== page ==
(BaseballStL) -- In every young player’s development, there comes a moment when the enormous amount of preparation and effort required to play major league baseball becomes fully evident.
Some embrace it and give themselves over to it. Others find the challenge to taxing, the time required too intrusive.
St. Louis Cardinal prospect Carson Kelly has seen the challenge and has accepted it.
Kelly, the Cards’ second round pick in 2012 out of Westview High School in Portland, Ore., was on the organization’s fast track a year ago, said Cards’ skipper Mike Matheny. But Kelly was just 17 when he was drafted and was on a pace for which he was not prepared. After being promoted from rookie league to Class A Peoria, he struggled and was sent to low Class A State College, Pa. for additional instruction.
“That was a very good decision,” Matheny said.
“We really liked his skill set (coming out of high school). We looked at how we envisioned him and he profiled as potentially an everyday third baseman for us. He’s a natural leader and has a physical presence. We liked the way he swung the bat. If you watch him, there’s just an aura about him. If you watch the people around him, how they react to him, you get a sense that this kid has got it.”
When Kelly struggled a little for the Peoria Chiefs, the Cardinals decided to give him a chance to step back and start over. And at the end of 2013, they did something else for him. “We told him we have a very good catcher up here but he can’t catch forever. We talked to him about switching from third base to catcher.”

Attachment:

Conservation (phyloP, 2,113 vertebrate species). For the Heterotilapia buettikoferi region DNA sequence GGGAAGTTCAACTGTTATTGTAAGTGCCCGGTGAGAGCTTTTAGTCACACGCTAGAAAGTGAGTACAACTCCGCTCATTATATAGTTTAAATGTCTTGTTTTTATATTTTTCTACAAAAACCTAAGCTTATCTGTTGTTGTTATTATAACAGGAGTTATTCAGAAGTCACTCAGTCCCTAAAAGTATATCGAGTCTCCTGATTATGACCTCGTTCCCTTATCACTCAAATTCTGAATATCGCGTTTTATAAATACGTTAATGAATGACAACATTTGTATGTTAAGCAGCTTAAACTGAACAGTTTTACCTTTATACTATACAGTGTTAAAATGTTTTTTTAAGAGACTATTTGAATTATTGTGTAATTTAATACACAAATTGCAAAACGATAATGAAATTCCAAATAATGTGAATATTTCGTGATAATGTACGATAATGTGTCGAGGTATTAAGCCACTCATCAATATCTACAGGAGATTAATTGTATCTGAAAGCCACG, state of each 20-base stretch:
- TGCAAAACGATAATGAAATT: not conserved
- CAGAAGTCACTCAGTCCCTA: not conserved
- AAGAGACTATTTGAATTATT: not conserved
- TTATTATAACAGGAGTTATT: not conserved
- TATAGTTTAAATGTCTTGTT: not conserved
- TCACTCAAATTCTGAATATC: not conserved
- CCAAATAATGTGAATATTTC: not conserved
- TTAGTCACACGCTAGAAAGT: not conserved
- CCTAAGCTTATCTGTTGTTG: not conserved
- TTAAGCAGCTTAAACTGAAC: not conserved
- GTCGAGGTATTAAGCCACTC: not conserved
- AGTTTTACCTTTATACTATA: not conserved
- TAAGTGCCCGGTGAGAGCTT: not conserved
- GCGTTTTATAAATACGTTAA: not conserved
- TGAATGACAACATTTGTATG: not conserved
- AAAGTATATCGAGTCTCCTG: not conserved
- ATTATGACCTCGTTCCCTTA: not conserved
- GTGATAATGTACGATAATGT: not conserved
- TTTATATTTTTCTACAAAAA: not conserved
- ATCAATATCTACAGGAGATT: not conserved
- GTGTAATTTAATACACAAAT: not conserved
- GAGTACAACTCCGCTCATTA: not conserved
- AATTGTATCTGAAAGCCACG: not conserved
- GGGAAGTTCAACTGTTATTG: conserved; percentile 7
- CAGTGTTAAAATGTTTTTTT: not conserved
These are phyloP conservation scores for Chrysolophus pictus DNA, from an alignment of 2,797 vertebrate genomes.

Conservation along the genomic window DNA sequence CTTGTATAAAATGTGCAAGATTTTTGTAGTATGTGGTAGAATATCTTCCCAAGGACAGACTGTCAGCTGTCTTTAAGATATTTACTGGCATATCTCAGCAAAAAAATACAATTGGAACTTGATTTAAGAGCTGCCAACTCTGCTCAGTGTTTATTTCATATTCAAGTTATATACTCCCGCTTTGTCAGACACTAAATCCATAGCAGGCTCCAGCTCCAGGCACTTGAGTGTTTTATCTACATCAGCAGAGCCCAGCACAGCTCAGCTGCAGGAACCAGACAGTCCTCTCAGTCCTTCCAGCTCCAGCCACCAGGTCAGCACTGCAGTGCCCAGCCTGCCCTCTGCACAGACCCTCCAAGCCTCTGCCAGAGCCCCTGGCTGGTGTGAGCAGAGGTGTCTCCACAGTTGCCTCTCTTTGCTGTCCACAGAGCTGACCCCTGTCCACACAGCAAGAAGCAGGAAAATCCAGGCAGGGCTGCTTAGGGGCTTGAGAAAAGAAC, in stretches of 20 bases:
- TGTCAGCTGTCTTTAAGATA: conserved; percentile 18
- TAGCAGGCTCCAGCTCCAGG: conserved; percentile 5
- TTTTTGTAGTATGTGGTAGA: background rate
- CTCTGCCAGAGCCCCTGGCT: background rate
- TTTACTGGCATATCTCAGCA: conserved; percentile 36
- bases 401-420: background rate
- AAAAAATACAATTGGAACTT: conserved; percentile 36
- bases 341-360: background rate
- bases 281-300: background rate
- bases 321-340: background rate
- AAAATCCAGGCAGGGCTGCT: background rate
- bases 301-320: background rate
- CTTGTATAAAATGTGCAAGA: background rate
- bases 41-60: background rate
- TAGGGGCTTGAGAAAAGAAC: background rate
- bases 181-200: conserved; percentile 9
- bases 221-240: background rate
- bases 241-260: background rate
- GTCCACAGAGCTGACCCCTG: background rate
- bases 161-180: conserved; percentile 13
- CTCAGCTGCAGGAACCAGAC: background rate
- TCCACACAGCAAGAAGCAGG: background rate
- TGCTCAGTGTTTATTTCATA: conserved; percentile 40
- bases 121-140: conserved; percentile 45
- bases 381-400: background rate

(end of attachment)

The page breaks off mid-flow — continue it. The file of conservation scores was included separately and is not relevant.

Kelly worked at extended Spring training for about six weeks and then received an invitation from Matheny to work out for him and catching instructor Jamie Pogue in St. Louis in early January.
“We wanted to look at his mechanics and see where he was,” Matheny said. “We made a few minor tweaks in his set up and talked to him about the mental aspect of catching, game calling, the philosophy we want our catchers to have and the relationships they need to develop.”
Kelly’s initiation into the fraternity of the hardest-working athletes in sports continued this spring when the 20-year-old received an invitation to the Cardinals big league camp where he worked out under the watchful eye of Yadier Molina.
“It was important for Carson to see how Yadi goes about his business,” Matheny said. “He needed to see the effort that Yadi puts in day after day. Yadi went out of his way to help him, like he does all young players. Carson listens very well and asks a lot of questions. Yadi has a good eye for what youngsters can do and he told me he thought Carson had a chance to make it.”
The lessons Kelly learned in camp have transferred nicely to his role as the everyday catcher for the Chiefs. His average continues to climb (.265 in his last 10 games) and his catching improves daily.
One thing Kelly is learning as he grinds through the hot dusty months of summer in an unforgiving position is how much catching wears on you, something Matheny, himself a multiple Gold Glover, knows well.
“He has to learn how hard it is to be back there every day because that position wears you down. You can’t ever take a pitch off. You learn that poor play at that position will hurt a team worse than poor play anywhere else.”
Despite all those obstacles, Matheny believes Kelly has the right physical and mental make-up to advance through the Cardinal’s system. And he made it clear, he liked the young man.
“His parents did a really good job with him,” the Cards’ skipper said.